The somatic element of her vocal work is centred around cultivating high levels of auditory and kinaesthetic feedback whilst singing. It’s like being on a surfboard where you’re dealing with your body, your balance and the wave, constantly readjusting as your surf. In singers, how can we develop that level of feedback and how can it be used to control the voice? With that feedback, how can we make adjustments to the vocal tract that don’t directly inhibit flexibility but occur to help us spontaneously create the sounds we desire? Those questions, and more, are all addresses in Jeanie’s Somatic Voice Work training program.
What can singers to do to help themselves when dipping their toes into a technique and researching voice training programs?
“You have to understand vocal registration, because a registration change is a vocal fold change. Registration is the primary difference between classical styles and other styles of singing. Resonance is a by-product of sound production, whereas register change IS sound production. If you don’t understand the mechanics of registers, nothing else works really well. Registration controls the airflow parameters, it controls open and closed quotient (fold closure) and it has a profound effect on the vertical laryngeal position in the throat.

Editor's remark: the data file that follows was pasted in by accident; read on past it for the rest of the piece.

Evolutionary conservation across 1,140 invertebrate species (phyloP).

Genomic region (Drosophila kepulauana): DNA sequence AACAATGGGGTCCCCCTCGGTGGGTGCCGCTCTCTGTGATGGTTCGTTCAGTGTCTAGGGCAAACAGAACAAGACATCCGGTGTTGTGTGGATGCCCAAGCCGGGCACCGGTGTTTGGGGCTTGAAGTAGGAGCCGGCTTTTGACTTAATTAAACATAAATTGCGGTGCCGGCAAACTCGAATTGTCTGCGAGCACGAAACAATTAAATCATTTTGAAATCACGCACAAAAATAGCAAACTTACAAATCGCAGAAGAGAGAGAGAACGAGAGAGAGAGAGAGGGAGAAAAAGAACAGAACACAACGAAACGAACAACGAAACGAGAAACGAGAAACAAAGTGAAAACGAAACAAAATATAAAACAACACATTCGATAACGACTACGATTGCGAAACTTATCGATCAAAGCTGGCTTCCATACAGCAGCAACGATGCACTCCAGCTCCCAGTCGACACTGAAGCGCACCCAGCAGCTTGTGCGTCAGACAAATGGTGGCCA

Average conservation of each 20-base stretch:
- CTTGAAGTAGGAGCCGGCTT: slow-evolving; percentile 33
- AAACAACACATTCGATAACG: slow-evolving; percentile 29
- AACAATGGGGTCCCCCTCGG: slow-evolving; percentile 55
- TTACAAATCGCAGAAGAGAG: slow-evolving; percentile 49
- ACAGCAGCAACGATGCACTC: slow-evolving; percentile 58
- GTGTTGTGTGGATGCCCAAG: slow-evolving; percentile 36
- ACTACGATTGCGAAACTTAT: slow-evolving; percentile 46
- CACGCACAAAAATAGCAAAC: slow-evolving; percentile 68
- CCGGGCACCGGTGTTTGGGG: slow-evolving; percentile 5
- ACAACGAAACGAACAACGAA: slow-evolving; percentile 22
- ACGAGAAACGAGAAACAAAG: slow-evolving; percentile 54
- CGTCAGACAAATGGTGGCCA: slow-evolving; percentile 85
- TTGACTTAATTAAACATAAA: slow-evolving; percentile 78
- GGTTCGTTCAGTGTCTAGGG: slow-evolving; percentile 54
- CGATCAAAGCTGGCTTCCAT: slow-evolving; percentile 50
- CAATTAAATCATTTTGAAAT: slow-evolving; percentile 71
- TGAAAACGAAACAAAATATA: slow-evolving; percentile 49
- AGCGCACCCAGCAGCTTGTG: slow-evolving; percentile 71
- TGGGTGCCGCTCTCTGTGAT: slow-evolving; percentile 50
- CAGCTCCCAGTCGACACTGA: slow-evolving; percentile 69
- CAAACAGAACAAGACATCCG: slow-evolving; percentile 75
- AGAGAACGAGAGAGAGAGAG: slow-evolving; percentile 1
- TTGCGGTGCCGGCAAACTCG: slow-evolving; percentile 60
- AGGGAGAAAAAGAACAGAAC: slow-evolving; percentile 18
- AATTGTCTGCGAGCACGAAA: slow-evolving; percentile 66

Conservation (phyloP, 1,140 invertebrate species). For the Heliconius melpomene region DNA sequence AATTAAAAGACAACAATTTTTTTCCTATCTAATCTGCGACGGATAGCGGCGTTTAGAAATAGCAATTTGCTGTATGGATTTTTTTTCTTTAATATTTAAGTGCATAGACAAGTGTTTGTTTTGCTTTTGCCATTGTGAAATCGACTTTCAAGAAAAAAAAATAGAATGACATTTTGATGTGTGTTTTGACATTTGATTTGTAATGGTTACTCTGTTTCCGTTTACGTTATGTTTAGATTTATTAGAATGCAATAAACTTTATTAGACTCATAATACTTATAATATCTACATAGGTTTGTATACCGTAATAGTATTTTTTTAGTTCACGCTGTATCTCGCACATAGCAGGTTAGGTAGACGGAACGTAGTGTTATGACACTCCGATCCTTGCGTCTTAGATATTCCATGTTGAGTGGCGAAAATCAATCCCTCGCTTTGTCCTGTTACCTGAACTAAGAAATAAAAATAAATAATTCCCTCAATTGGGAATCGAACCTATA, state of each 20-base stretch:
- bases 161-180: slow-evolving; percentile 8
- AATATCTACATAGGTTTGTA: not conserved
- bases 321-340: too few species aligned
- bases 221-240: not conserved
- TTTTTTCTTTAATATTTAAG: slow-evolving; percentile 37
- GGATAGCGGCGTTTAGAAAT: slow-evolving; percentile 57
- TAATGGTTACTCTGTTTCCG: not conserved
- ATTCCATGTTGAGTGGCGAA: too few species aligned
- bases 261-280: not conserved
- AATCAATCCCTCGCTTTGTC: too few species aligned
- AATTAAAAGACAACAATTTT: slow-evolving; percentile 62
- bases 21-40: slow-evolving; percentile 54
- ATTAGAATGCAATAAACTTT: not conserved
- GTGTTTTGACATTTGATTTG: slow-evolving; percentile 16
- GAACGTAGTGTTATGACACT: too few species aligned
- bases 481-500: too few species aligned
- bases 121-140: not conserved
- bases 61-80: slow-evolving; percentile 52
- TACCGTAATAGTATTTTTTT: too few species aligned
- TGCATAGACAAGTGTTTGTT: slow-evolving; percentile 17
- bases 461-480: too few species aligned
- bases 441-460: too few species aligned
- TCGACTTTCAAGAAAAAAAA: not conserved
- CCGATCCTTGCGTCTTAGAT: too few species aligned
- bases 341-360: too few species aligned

In order to dip your toes in to technique, you have to be able to detect the basic audible differences in the sound relating to register. In order to that, I just need to know what pressure I’m putting on my throat and the muscle of my throat.
Most of the people who teach belting by manipulation ran out of options, so they had to do something to make the belt work. Subsequently, they would squeeze or push or constrict or retract which would get a result that was like a belt sound. Or, indeed, a classical sound. But by making the throat move, instead of letting it move, they shut off the mechanisms ability to respond to emotional difference.”